Troezen is sacred to Poseidon, after whom it was once called Poseidonia. It is situated fifteen stadia above the sea, and it too is an important city. Off its harbor, Pogon by name, lies Calauria, an isle with a circuit of about one hundred and thirty stadia. Here was an asylum sacred to Poseidon; and they say that this god made an exchange with Leto, giving her Delos for Calauria, and also with Apollo, giving him Pytho for Taenarum. And Ephorus goes on to tell the oracle: "For thee it is the same thing to possess Delos or Calauria, most holy Pytho or windy Taenarum." And there was also a kind of Amphictyonic League connected with this temple, a league of seven cities which shared in the sacrifice; they were Hermion, Epidaurus, Aegina, Athens, Prasieis, Nauplieis, and Orchomenus Minyeius; however, the Argives paid dues for the Nauplians, and the Lacedaemonians for the Prasians. The worship of this god was so prevalent among the Greeks that even the Macedonians, whose power already extended as far as the temple, in a way preserved its inviolability, and were afraid to drag away the suppliants who fled for refuge to Calauria; indeed Archias, with soldiers, did not venture to do violence even to Demosthenes, although he had been ordered by Antipater to bring him alive, both him and all the other orators he could find that were under similar charges, but tried to persuade him; he could not persuade him, however, and Demosthenes forestalled him by suiciding with poison. Now Troezen and Pittheus, the sons of Pelops, came originally from Pisatis; and the former left behind him the city which was named after him, and the latter succeeded him and reigned as king. But Anthes, who previously had possession of the place, set sail and founded Halicarnassus; but concerning this I shall speak in my description of Caria and Troy.

This extract is from: The Geography of Strabo (ed. H. L. Jones, 1924), Cambridge. Harvard University Press. Cited Oct 2003 from The Perseus Project URL below, which contains comments & interesting hyperlinks.

Catastrophes of the place

By the Athenians

TRIZIN (Ancient city) GREECE
Putting out from Epidaurus, they (the Athenians) laid waste the territory of Troezen, Halieis, and Hermione, all towns on the coast of Peloponnese, and thence sailing to Prasiai, a maritime town in Laconia, ravaged part of its territory, and took and sacked the place itself; after which they returned home, but found the Peloponnesians gone and no longer in Attica.

By the Argives (419 BC)

...In this year (419 BC) the Argives, charging the Lacedaemonians (1) with not paying the sacrifices to Apollo Pythaeus,(2) declared war on them; and it was at this very time that Alcibiades, the Athenian general, entered Argolis with an army. Adding these troops to their forces, the Argives advanced against Troezen, a city which was an ally of the Lacedaemonians, and after plundering its territory and burning its farm-buildings they returned home. The Lacedaemonians, being incensed at the lawless acts committed against the Troezenians, resolved to go to war against the Argives... (Diod. 12.78.1)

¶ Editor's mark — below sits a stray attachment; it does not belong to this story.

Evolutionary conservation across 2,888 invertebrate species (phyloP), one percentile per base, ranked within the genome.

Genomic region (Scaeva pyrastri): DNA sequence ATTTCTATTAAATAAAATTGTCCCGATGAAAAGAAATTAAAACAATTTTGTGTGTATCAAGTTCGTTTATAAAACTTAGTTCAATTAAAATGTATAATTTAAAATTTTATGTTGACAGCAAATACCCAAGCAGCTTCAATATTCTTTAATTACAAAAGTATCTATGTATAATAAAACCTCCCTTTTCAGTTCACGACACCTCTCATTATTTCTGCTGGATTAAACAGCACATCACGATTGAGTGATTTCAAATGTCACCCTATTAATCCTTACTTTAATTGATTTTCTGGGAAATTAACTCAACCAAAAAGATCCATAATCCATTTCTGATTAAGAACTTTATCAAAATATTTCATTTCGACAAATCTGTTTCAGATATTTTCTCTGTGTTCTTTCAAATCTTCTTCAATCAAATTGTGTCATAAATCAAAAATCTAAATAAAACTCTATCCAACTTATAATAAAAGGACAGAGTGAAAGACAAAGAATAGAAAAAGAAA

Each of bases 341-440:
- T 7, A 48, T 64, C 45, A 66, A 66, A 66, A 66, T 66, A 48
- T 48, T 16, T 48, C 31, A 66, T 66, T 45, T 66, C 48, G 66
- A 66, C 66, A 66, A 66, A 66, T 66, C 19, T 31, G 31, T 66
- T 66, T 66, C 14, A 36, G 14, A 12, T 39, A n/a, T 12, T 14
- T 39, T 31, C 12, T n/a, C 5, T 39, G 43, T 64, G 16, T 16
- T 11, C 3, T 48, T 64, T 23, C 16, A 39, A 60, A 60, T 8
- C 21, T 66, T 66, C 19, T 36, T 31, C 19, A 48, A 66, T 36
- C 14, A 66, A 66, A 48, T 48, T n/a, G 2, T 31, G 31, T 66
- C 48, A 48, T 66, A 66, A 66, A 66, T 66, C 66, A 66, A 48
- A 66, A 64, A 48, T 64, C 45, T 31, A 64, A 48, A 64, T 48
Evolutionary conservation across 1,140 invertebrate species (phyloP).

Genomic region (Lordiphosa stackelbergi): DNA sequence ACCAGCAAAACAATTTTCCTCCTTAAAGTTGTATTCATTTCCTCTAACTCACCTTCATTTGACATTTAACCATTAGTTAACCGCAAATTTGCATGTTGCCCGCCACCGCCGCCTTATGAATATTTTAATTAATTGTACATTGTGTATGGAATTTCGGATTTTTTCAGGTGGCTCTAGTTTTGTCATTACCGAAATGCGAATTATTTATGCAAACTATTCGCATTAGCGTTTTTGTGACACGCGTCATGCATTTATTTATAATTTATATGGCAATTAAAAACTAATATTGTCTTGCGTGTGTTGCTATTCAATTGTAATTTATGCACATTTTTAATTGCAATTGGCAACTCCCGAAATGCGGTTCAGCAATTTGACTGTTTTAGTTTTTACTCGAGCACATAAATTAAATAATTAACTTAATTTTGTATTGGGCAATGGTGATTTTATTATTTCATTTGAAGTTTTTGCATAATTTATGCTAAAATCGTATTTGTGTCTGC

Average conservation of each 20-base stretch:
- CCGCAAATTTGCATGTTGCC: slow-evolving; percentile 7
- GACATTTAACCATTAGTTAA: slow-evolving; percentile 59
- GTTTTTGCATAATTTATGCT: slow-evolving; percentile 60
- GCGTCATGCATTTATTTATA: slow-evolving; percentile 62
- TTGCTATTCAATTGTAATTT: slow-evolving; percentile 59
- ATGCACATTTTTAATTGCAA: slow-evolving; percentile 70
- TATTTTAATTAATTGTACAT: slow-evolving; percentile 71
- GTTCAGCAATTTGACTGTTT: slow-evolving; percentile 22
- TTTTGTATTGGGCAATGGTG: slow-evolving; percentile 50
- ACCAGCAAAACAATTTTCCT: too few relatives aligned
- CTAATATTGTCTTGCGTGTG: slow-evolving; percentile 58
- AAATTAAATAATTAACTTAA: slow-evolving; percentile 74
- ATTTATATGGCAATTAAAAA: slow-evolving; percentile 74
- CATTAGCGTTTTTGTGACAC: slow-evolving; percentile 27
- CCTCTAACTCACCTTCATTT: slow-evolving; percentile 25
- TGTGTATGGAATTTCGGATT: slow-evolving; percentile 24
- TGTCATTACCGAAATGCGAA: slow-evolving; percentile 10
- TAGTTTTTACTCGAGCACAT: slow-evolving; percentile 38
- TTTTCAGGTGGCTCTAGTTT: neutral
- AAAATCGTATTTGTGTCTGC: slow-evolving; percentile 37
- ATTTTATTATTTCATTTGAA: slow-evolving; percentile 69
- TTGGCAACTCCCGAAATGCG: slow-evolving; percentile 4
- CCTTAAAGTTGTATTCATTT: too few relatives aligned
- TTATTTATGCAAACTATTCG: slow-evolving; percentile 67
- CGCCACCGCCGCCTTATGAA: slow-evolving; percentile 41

1. The Epidaurians, not the Lacedaemonians (see Thuc. 5.53); but Diodorus frequently uses the term "Lacedaemonian" in a wide sense to refer to any ally of Sparta.
2. The temple is likely the one in Asine, which was the only building spared by the Argives when they razed that city (cp. Paus. 2.36.5; Thuc. 5.53.1).

By Epameinondas

...Epameinondas, who had with him the bravest of the Thebans, with great effort forced back the Lacedaemonians, and cutting through their defence and bringing his army through, passed into the Peloponnese, thereby accomplishing a feat no whit inferior to his former mighty deeds. Having proceeded straightway to Troezen and Epidaurus, he ravaged the countryside but could not seize the cities, for they had garrisons of considerable strength... (Diod. 15.68.5-69.1)

Participation in the fights of the Greeks

Naval Battle of Salamis

The following took part in the war: from the Peloponnese... the Troezenians furnished five ships...

(Hdt. 8.43.1)
It was the plan of the Peloponnesians to retire within the peninsula, and to build a wall across the isthmus,and the fleet had withdrawn to Salamis only at the entreaty of the Athenians to allow them time to remove their women and children from Attica. An answer of the oracle of Delphi had advised the Athenians to defend themselves with wooden walls, and Themistocles, who may have suggested the answer of the oracle, also gave it an interpretation, saying that they must take refuge in their fleet. Accordingly he recommended that Athens should be left to the care of its tutelary deity, and that the women, children, and infirm persons should be removed to Salamis, Aegina, and Troezen, which was done. The people of Troezen received most hospitably the fugitives, and provided for their maintenance at the public expense. The united fleet of the Greeks was now assembled at Salamis, consisting both of ships from Artemisium and the navy which was stationed at Troezen; in all three hundred and seventy-eight ships, besides penteconters (Herod. viii. 48).
A dictionary of Greek and Roman biography and mythology (ed. William Smith)

Battle of Plataea

. . . By these one thousand Troezenians were posted, and after them two hundred men of Lepreum

Naval Battle of Artemisium

The Troezenians furnished five ships

Battle of Mycale

Those who fought best after the Athenians were the men of Corinth and Troezen and Sicyon.